Remove additional feathers, because there will always be a few left behind and wash out the bird with fresh water.

Repeat the process until the entire project is complete and you’re done.  Clean up should be a breeze; remains can go into the garden compost.  Make sure to clean your snipers so they’re ready to go next time.

Refrigerate overnight

When you finish, cover the quail in a dish and chill in the fridge overnight prior to cooking; this will tenderize the meat.  Skip this step if your quail are 12 weeks or younger.

Wasn’t that easy?

Processing quail is a breeze compared to say chicken where plucking is involved. It’s my hope you found this post helpful, it was never my intention to offend anyone with this information, simply here to help and inform so that you can have a positive quail experience.

Learn how to harvest quail for meat


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  1. Stephanie Williams says:

    If I wanted to leave skin on how would I remove the feathers instead of taking off like a coat? Thank you so much. Love this site so far!

    1. Carole says:

      It’s not possible honestly unless you decide to pluck which would be a mess. Much like chicken plucking after the bird is culled you would quickly dip in hot water real and begin plucking. These birds are very efficient and they don’t have a thick skin layer so removing them both off together is faster.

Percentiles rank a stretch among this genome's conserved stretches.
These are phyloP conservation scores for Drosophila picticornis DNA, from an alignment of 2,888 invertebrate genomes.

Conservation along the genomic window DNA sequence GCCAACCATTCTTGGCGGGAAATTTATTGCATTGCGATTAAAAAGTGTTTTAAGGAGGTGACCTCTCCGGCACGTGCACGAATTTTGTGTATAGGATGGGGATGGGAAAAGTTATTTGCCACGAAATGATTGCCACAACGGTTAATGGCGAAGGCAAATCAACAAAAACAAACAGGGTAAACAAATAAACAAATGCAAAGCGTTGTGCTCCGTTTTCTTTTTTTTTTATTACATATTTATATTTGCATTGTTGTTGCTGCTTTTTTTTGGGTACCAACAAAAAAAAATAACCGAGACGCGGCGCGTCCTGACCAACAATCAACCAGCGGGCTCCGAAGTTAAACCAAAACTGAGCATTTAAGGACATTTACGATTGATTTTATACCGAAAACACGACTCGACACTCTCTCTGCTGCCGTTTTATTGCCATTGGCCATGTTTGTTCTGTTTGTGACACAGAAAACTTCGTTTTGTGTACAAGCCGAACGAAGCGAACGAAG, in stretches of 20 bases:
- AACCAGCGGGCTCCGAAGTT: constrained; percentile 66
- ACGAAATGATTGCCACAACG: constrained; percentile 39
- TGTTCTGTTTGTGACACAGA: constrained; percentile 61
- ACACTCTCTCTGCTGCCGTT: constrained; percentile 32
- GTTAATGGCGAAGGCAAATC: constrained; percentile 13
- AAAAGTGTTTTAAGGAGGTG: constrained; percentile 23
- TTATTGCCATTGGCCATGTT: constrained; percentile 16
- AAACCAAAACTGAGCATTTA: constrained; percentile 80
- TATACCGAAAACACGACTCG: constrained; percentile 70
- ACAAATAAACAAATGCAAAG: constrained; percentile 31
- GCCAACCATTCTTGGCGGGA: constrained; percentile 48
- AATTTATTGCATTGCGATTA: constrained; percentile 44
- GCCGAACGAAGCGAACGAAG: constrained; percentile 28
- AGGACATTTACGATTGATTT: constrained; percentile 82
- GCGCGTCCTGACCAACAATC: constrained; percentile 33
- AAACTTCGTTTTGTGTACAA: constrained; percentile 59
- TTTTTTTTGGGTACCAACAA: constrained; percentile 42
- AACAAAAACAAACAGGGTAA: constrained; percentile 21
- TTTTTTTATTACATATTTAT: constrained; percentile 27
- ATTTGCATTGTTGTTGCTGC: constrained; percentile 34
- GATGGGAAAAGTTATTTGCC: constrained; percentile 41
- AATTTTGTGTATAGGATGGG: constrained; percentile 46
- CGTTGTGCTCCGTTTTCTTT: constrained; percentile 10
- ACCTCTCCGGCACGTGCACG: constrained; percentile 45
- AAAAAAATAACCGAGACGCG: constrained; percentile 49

2. debi gagermeier says:

    This was so educational. Thank you. Questions though…..why does keeping the nippers cold make the de-heading easier? Also, my concern is that when I go to cut the head the shears would just slide along the neck and not cut. Do you use a pair of like heacy kitchen meat shears or garden pruner type shears? Love all your posts on these great little birds.

    1. Carole says:

      Hello Deb so glad you’re finding good tips in the quail posts. The idea of using cold shears came from our farming journey. Prior to kulling sheep we read that when using a frozen knife the animal doesn’t feel anything. I applied that same logic with harvesting quail but what I found was that clip when faster. I believe cold against the warmth is what makes it easier.

      Your concern is valid and why you need to make sure shears are either new or sharpened prior to harvesting. I purchased my harvesting shears from bass pro shop, they’re used specifically for processing and I only use them for harvesting quail. No don’t use garden pruners get a good pair of shears and the process will be a breeze. But like I mentioned you do have to work fast and have a strong hand because they can squirm.

      There neck is small, like the width of a pinky finger so that cut is simply one good snip. Hope that helps.

  3. Shea says:

    I really enjoyed the article, thank you!

  4. Lisa says:

    Hi, when I was a kid my dad hunted wild quail and had me do the butchering, which was easy because they basically came apart in my hands. The same was true of wild rabbits, but the tame rabbits I raised for meat were much more difficult to process (pelts were stronger, joints were stronger, insides more firmly attached). Is this true also of tame quail? Or are they as easy as wild ones?

    1. Carole says:

      Great question Lisa, They are so easy and it’s probably because of how I raise them. My birds get very little game bird feed, the majority of their diet is free ranged bugs and grass grain. I do my best to keep their lifestyle as natural as possible.

  5. Katy Rovetto says:

    Your site is amazing! I was introduced to you by a friend I think you’re acquainted with, Ginger Schafer. Several of us, here in Ecuador, just had a bit of a health seminar and quail eggs became a topic. In Ecuador, quail eggs are very abundant in all the markets. What an asset for us. Now for the quail themselves. Again, muchas gracias for your site.